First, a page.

IGF-1 is the end product of human growth hormone (HGH) synthesis and conversion. In a healthy young woman, the pituitary gland releases regular surges of human growth hormone throughout the day. Depending on her age, HGH is crucial to a host of functions, including bone and muscle growth. Typically, levels of HGH rise and fall rapidly, depending on when the last release of HGH occurred.
Aside from its physiological effects, Human growth hormone (HGH) is also converted in the liver to IGF-1. IGF-1 is a hormone that is very similar to the molecular structure of insulin. IGF-1 plays a major role in cellular division, growth of muscles, organs and bones, nerve regeneration, fat reduction, blood sugar metabolism and it helps increase the number and size of cells in the body.
Researchers are increasingly excited about a somewhat obscure hormone called insulin-like growth factor-1 (IGF-1) for women. In recent years, thousands of studies have been published on the benefits of bioidentical hormone replacement therapy for women (BHRT for Women), but it seems the research community is only now catching up to the profound benefits of maintaining healthy IGF-1 levels.
IGF-1 deficiency occurs when your body is not producing sufficient amounts of IGF-1 or it is not utilized well by the body due to pituitary tumors, medications, radiation, surgery, and other medical conditions. The symptoms are usually subtle. IGF-1 deficiency is linked to depression and low mood, lack of sexual desire, and a host of unwanted symptoms that are easily mistaken for other conditions, including thyroid disorders, psychiatric problems, or as side effects of medications. To further complicate matters, IGF-1 deficiency in women can sometimes be masked by the normal fluctuations that occur during a menstrual cycle.
The best way to detect and treat IGF-1 deficiency is through detailed blood work performed by a qualified physician. Depending on the results of your blood work, IGF-1 might be added to your overall hormone balancing program.
Although IGF-1 and synthetic IGF-1 analogues are commonly used by athletes looking to increase muscle mass, the hormone has a host of positive benefits that extend far beyond its effect on muscles.
Both of these medical conditions are more likely to occur in women, especially those who are pregnant. Prolonged high blood glucose can lead to severe complications that may affect the eyes, kidneys, or nerves. IGF-I can help lower high blood glucose by binding to insulin receptors to stimulate glucose transport in fat and muscle. In this way, the body can use glucose as a source of energy, thus maintaining normal levels of glucose in the bloodstream.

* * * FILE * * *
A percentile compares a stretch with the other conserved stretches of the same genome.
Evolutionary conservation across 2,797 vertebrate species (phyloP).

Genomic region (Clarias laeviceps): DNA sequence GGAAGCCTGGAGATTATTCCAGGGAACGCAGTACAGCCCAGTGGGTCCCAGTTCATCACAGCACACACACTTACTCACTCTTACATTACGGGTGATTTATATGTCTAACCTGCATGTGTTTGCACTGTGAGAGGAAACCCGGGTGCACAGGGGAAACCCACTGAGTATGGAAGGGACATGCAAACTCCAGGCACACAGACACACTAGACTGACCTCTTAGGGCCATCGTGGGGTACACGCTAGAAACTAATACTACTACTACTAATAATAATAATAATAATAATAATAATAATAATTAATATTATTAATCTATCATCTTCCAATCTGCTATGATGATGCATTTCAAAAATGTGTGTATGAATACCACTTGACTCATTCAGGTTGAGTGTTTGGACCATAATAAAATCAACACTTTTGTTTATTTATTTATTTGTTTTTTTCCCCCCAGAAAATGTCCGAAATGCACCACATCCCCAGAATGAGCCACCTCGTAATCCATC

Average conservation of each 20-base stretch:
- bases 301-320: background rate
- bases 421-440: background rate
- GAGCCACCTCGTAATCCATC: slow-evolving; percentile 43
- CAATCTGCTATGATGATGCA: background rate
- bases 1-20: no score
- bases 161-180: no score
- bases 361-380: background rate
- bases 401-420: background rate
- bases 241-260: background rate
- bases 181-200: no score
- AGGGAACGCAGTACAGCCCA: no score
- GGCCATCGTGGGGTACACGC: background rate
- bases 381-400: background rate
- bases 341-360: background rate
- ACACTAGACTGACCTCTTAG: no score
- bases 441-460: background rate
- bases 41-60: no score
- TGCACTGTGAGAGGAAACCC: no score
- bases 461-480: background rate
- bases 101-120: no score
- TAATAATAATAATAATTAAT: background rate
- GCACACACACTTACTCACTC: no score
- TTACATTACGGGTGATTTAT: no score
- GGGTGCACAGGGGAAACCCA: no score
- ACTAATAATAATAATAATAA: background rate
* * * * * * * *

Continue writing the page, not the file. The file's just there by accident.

Hypertension is more prevalent in women than men. In vitro and in vivo experiments show that IGF-1 is a powerful vasodilator, meaning that it helps relax and widen blood vessels. It also attenuates the contractile action of the powerful vasoconstrictor known as endothelin-1 by altering the signaling activity of its receptors in smooth muscle cells. If blood vessels remain dilated, blood can flow freely through them, resulting in lower blood pressure.
Stroke is a common disease in the older population and one of the most debilitating conditions affecting the elderly. The lifetime risk of stroke is higher in women than in men. Patients who suffer from acute stroke typically have depressed levels of serum IGF-1. Many studies have shown that IGF-1 administration in post-stroke patients reduces the loss of neurons and infarct volume (extent of brain injury) while increasing the reproduction of glial cells (a special type of cell that supplies essential nutrients and protects the neurons). Moreover, IGF-1 is beneficial in repairing brain damage by controlling the regeneration of injured peripheral nerves.
Cardiovascular diseases affect more women than men. Research has shown that women who suffer from heart attacks have lower IGF-1 levels. Further, the greater the IGF-1 deficiency, the more serious the heart attack. IGF-1 administration can help prevent and treat cardiovascular diseases by inducing vasodilation, thereby contributing to the regulation of vascular tone and arterial blood pressure, as well as the preservation of normal blood flow to the heart.
More women get Alzheimer’s disease (AD) than men, in part because women tend to live longer. The brains of people with AD have an abundance of abnormal structures called amyloid plaques (sticky buildup that accumulates outside nerve cells). Recent research shows that brain amyloid clearance is modulated by serum IGF-I. Also, IGF-1 protects the nerve cells in the brain from degeneration.
HGH replacement therapy should be considered in women with a deficiency in either growth hormone or IGF-1. Clinical experience has shown that women with healthy HGH and IGF-1 levels include:
Genemedics Health Institute offers state-of-the-art patient assessment and lab testing to determine the status of all your hormone levels. Our expert bioidentical hormone replacement therapy doctor will conduct an accurate medical evaluation to determine the cause of HGH or IGF-1 deficiency and to develop a care plan that is tailored to each patient’s needs.
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